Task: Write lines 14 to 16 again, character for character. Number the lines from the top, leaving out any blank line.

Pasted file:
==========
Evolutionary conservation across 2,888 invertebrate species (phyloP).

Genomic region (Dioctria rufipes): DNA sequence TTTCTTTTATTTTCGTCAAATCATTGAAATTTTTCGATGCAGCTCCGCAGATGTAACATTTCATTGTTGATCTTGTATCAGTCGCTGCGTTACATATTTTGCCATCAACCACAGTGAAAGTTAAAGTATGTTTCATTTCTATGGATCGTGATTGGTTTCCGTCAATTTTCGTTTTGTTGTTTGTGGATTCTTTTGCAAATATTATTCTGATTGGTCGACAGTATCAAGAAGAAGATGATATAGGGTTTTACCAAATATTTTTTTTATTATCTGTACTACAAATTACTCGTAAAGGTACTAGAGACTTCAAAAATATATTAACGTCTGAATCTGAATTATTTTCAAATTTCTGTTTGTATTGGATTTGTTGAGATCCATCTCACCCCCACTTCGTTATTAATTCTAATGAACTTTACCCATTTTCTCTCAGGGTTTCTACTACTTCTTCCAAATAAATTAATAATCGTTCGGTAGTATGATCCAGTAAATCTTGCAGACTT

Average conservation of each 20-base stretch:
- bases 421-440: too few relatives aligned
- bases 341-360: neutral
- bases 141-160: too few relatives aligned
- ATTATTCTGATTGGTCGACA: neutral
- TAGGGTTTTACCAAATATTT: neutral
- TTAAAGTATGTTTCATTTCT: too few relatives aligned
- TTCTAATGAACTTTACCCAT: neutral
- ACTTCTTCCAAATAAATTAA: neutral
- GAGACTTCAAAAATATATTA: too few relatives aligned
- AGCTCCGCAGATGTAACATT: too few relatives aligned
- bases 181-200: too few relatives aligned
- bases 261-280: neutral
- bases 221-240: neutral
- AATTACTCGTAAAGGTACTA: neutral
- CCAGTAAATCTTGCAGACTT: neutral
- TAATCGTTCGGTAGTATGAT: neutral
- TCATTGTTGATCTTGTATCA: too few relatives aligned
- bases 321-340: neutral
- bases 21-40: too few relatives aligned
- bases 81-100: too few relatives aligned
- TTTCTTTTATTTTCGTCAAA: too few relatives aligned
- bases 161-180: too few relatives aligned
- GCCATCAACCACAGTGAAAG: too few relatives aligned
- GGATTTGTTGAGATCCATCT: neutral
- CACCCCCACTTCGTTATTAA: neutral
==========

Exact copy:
- bases 181-200: too few relatives aligned
- bases 261-280: neutral
- bases 221-240: neutral